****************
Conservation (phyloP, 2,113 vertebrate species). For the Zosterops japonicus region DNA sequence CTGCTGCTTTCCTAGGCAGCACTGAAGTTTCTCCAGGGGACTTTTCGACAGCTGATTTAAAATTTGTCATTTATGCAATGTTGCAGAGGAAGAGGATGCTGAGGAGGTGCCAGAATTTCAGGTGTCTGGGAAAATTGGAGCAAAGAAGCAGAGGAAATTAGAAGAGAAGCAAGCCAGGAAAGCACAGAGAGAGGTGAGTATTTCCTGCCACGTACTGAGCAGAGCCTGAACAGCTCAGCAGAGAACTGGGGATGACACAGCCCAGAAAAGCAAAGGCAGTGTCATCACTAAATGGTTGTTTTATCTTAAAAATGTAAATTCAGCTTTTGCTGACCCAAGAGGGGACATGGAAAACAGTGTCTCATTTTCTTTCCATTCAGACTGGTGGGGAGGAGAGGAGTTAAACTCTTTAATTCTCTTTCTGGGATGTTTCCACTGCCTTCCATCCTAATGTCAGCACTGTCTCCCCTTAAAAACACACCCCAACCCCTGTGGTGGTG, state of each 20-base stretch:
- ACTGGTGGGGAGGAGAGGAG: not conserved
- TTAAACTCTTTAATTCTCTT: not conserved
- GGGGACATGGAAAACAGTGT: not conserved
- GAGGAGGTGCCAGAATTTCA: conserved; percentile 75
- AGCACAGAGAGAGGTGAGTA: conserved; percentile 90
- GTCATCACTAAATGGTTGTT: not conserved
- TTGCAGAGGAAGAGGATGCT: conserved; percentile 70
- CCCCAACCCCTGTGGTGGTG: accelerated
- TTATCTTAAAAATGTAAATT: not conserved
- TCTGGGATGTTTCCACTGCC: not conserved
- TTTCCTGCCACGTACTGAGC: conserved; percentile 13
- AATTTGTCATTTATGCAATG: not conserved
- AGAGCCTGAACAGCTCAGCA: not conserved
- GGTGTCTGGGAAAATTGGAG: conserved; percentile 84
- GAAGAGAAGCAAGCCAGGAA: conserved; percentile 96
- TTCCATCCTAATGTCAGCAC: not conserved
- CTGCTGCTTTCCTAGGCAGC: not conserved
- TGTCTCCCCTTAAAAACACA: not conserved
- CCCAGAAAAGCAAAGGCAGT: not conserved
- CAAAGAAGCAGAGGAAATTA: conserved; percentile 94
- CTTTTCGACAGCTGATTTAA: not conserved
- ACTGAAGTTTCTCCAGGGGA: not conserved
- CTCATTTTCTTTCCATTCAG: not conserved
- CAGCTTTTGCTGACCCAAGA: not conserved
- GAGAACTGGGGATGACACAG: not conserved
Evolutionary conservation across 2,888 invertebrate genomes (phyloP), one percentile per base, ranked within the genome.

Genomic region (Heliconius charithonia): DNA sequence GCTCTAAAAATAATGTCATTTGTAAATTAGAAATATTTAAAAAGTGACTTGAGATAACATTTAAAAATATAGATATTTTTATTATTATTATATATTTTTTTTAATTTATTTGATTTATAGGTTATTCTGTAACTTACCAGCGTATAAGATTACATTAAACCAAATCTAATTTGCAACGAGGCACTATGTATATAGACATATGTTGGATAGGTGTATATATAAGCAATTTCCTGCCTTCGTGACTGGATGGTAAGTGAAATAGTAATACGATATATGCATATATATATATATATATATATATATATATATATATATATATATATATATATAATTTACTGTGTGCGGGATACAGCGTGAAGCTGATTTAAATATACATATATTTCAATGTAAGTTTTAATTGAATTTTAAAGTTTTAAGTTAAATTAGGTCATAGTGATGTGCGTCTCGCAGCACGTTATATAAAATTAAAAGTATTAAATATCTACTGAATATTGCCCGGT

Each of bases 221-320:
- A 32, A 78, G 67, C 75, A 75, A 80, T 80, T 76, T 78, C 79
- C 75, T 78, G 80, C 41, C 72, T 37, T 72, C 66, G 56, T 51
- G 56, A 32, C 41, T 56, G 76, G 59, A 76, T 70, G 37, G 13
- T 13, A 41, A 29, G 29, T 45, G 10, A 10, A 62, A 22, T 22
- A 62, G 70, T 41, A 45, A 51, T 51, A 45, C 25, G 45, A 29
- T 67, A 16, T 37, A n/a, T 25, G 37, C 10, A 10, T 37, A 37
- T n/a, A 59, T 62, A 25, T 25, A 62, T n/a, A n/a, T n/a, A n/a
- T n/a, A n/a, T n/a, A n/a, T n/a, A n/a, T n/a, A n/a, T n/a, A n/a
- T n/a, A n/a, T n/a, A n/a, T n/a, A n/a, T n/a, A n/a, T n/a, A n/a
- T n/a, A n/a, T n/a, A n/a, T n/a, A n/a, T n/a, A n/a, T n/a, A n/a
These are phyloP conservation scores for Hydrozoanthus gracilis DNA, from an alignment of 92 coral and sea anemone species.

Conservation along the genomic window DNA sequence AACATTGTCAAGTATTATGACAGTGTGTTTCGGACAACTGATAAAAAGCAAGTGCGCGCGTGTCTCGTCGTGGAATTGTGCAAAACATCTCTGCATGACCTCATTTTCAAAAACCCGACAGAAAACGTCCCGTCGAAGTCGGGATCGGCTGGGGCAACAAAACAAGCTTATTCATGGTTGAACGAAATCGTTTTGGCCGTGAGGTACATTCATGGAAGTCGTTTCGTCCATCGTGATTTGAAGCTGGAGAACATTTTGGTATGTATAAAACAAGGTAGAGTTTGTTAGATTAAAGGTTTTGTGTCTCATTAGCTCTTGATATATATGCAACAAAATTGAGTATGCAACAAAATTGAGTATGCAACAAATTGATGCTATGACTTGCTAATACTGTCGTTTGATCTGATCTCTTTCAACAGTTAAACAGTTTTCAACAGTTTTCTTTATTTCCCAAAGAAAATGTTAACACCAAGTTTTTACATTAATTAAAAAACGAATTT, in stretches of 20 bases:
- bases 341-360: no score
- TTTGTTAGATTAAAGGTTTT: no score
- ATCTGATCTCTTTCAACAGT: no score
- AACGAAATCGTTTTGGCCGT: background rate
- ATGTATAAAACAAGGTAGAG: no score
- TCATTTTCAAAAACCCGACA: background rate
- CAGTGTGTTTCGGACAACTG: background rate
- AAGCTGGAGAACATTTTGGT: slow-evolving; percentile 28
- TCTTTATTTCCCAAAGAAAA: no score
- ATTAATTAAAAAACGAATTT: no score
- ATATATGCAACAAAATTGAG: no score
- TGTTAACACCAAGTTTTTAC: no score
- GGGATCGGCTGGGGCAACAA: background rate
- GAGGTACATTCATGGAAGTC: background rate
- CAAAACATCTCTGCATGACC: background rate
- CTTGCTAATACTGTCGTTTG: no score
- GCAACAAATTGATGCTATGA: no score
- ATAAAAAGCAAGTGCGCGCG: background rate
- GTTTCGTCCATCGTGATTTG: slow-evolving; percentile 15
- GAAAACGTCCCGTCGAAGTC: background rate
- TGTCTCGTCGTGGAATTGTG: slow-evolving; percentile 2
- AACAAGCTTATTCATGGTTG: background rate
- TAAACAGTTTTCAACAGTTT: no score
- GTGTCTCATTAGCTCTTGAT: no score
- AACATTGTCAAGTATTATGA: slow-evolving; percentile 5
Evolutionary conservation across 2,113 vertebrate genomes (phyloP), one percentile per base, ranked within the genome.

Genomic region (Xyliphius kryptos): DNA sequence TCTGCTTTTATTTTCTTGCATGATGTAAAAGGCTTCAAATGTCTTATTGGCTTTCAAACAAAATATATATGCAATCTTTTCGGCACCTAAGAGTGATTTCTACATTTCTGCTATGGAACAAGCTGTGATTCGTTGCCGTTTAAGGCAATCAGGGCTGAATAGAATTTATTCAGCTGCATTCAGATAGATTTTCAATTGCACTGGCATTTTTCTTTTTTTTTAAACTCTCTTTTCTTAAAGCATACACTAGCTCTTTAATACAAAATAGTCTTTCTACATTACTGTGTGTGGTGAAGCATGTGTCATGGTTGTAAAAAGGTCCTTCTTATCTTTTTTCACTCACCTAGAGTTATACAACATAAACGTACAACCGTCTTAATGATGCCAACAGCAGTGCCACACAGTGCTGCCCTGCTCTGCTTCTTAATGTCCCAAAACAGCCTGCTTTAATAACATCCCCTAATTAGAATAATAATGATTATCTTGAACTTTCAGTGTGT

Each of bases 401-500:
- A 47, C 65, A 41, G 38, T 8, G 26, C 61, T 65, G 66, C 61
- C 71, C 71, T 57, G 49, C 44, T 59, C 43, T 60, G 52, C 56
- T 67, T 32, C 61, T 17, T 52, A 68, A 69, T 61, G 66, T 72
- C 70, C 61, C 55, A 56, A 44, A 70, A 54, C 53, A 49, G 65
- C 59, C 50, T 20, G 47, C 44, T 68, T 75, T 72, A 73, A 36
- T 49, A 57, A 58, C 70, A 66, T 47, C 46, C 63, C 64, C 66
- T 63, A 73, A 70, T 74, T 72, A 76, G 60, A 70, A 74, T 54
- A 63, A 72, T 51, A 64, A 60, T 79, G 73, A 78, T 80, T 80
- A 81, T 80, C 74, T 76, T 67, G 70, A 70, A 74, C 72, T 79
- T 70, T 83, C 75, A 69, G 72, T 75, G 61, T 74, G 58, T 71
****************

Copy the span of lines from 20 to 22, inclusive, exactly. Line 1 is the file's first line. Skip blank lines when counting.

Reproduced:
- CCCAGAAAAGCAAAGGCAGT: not conserved
- CAAAGAAGCAGAGGAAATTA: conserved; percentile 94
- CTTTTCGACAGCTGATTTAA: not conserved